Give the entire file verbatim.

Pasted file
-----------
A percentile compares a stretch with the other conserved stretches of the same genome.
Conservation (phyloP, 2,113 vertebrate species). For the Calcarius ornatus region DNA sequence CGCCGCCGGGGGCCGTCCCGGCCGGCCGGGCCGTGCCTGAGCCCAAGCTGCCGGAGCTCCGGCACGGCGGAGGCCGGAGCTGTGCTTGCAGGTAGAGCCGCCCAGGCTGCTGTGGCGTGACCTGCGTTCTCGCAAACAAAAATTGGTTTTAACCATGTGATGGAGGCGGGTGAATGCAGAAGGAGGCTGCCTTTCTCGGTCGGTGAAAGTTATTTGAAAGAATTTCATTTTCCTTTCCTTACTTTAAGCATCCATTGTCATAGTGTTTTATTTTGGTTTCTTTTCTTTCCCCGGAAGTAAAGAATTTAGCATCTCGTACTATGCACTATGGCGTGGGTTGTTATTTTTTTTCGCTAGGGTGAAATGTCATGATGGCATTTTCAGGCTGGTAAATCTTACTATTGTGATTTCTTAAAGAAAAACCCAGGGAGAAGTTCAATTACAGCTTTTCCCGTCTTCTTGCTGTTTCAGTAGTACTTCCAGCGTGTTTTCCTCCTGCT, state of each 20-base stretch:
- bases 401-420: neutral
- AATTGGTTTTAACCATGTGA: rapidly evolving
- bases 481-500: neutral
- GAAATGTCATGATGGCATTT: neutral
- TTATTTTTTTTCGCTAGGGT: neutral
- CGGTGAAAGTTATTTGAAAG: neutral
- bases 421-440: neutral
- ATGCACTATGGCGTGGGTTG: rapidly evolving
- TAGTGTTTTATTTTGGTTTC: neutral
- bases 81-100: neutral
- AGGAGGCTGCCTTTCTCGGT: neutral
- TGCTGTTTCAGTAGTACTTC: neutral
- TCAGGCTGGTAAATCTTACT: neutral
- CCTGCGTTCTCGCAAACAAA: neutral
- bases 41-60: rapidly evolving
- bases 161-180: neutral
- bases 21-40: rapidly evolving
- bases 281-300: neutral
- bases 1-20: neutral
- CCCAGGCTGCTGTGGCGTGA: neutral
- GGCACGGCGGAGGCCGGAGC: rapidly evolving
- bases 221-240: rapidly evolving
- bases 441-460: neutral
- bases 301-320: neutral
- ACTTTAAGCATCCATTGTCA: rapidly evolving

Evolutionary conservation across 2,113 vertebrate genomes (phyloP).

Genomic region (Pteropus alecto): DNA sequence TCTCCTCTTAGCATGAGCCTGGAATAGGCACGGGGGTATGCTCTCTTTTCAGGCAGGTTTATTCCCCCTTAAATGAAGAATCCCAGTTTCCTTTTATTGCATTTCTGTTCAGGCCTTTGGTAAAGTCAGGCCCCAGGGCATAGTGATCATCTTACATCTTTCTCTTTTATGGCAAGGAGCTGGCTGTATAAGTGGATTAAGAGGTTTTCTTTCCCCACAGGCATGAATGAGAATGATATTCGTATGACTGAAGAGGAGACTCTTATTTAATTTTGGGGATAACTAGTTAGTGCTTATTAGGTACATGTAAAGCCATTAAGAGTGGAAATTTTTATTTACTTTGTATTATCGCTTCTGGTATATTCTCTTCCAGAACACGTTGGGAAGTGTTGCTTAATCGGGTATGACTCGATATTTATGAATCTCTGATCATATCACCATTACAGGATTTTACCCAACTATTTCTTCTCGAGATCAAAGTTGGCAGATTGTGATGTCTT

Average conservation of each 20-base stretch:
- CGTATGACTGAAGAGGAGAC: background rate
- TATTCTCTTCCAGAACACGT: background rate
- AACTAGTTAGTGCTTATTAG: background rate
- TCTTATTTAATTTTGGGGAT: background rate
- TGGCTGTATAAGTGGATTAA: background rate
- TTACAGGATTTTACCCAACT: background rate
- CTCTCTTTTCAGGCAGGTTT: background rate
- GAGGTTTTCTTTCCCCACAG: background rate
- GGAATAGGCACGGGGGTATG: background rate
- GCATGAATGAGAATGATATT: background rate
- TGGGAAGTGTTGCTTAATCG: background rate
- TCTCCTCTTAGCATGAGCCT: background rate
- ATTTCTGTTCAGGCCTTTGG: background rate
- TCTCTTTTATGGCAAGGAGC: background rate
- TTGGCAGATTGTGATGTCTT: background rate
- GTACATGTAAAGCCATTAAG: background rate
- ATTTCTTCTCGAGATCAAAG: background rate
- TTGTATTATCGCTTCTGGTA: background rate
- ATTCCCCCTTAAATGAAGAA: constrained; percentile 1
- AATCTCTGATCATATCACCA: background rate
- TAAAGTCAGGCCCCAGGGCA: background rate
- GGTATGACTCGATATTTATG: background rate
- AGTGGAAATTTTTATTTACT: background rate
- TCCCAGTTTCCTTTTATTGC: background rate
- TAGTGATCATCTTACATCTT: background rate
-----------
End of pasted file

A percentile compares a stretch with the other conserved stretches of the same genome.
Conservation (phyloP, 2,113 vertebrate species). For the Calcarius ornatus region DNA sequence CGCCGCCGGGGGCCGTCCCGGCCGGCCGGGCCGTGCCTGAGCCCAAGCTGCCGGAGCTCCGGCACGGCGGAGGCCGGAGCTGTGCTTGCAGGTAGAGCCGCCCAGGCTGCTGTGGCGTGACCTGCGTTCTCGCAAACAAAAATTGGTTTTAACCATGTGATGGAGGCGGGTGAATGCAGAAGGAGGCTGCCTTTCTCGGTCGGTGAAAGTTATTTGAAAGAATTTCATTTTCCTTTCCTTACTTTAAGCATCCATTGTCATAGTGTTTTATTTTGGTTTCTTTTCTTTCCCCGGAAGTAAAGAATTTAGCATCTCGTACTATGCACTATGGCGTGGGTTGTTATTTTTTTTCGCTAGGGTGAAATGTCATGATGGCATTTTCAGGCTGGTAAATCTTACTATTGTGATTTCTTAAAGAAAAACCCAGGGAGAAGTTCAATTACAGCTTTTCCCGTCTTCTTGCTGTTTCAGTAGTACTTCCAGCGTGTTTTCCTCCTGCT, state of each 20-base stretch:
- bases 401-420: neutral
- AATTGGTTTTAACCATGTGA: rapidly evolving
- bases 481-500: neutral
- GAAATGTCATGATGGCATTT: neutral
- TTATTTTTTTTCGCTAGGGT: neutral
- CGGTGAAAGTTATTTGAAAG: neutral
- bases 421-440: neutral
- ATGCACTATGGCGTGGGTTG: rapidly evolving
- TAGTGTTTTATTTTGGTTTC: neutral
- bases 81-100: neutral
- AGGAGGCTGCCTTTCTCGGT: neutral
- TGCTGTTTCAGTAGTACTTC: neutral
- TCAGGCTGGTAAATCTTACT: neutral
- CCTGCGTTCTCGCAAACAAA: neutral
- bases 41-60: rapidly evolving
- bases 161-180: neutral
- bases 21-40: rapidly evolving
- bases 281-300: neutral
- bases 1-20: neutral
- CCCAGGCTGCTGTGGCGTGA: neutral
- GGCACGGCGGAGGCCGGAGC: rapidly evolving
- bases 221-240: rapidly evolving
- bases 441-460: neutral
- bases 301-320: neutral
- ACTTTAAGCATCCATTGTCA: rapidly evolving

Evolutionary conservation across 2,113 vertebrate genomes (phyloP).

Genomic region (Pteropus alecto): DNA sequence TCTCCTCTTAGCATGAGCCTGGAATAGGCACGGGGGTATGCTCTCTTTTCAGGCAGGTTTATTCCCCCTTAAATGAAGAATCCCAGTTTCCTTTTATTGCATTTCTGTTCAGGCCTTTGGTAAAGTCAGGCCCCAGGGCATAGTGATCATCTTACATCTTTCTCTTTTATGGCAAGGAGCTGGCTGTATAAGTGGATTAAGAGGTTTTCTTTCCCCACAGGCATGAATGAGAATGATATTCGTATGACTGAAGAGGAGACTCTTATTTAATTTTGGGGATAACTAGTTAGTGCTTATTAGGTACATGTAAAGCCATTAAGAGTGGAAATTTTTATTTACTTTGTATTATCGCTTCTGGTATATTCTCTTCCAGAACACGTTGGGAAGTGTTGCTTAATCGGGTATGACTCGATATTTATGAATCTCTGATCATATCACCATTACAGGATTTTACCCAACTATTTCTTCTCGAGATCAAAGTTGGCAGATTGTGATGTCTT

Average conservation of each 20-base stretch:
- CGTATGACTGAAGAGGAGAC: background rate
- TATTCTCTTCCAGAACACGT: background rate
- AACTAGTTAGTGCTTATTAG: background rate
- TCTTATTTAATTTTGGGGAT: background rate
- TGGCTGTATAAGTGGATTAA: background rate
- TTACAGGATTTTACCCAACT: background rate
- CTCTCTTTTCAGGCAGGTTT: background rate
- GAGGTTTTCTTTCCCCACAG: background rate
- GGAATAGGCACGGGGGTATG: background rate
- GCATGAATGAGAATGATATT: background rate
- TGGGAAGTGTTGCTTAATCG: background rate
- TCTCCTCTTAGCATGAGCCT: background rate
- ATTTCTGTTCAGGCCTTTGG: background rate
- TCTCTTTTATGGCAAGGAGC: background rate
- TTGGCAGATTGTGATGTCTT: background rate
- GTACATGTAAAGCCATTAAG: background rate
- ATTTCTTCTCGAGATCAAAG: background rate
- TTGTATTATCGCTTCTGGTA: background rate
- ATTCCCCCTTAAATGAAGAA: constrained; percentile 1
- AATCTCTGATCATATCACCA: background rate
- TAAAGTCAGGCCCCAGGGCA: background rate
- GGTATGACTCGATATTTATG: background rate
- AGTGGAAATTTTTATTTACT: background rate
- TCCCAGTTTCCTTTTATTGC: background rate
- TAGTGATCATCTTACATCTT: background rate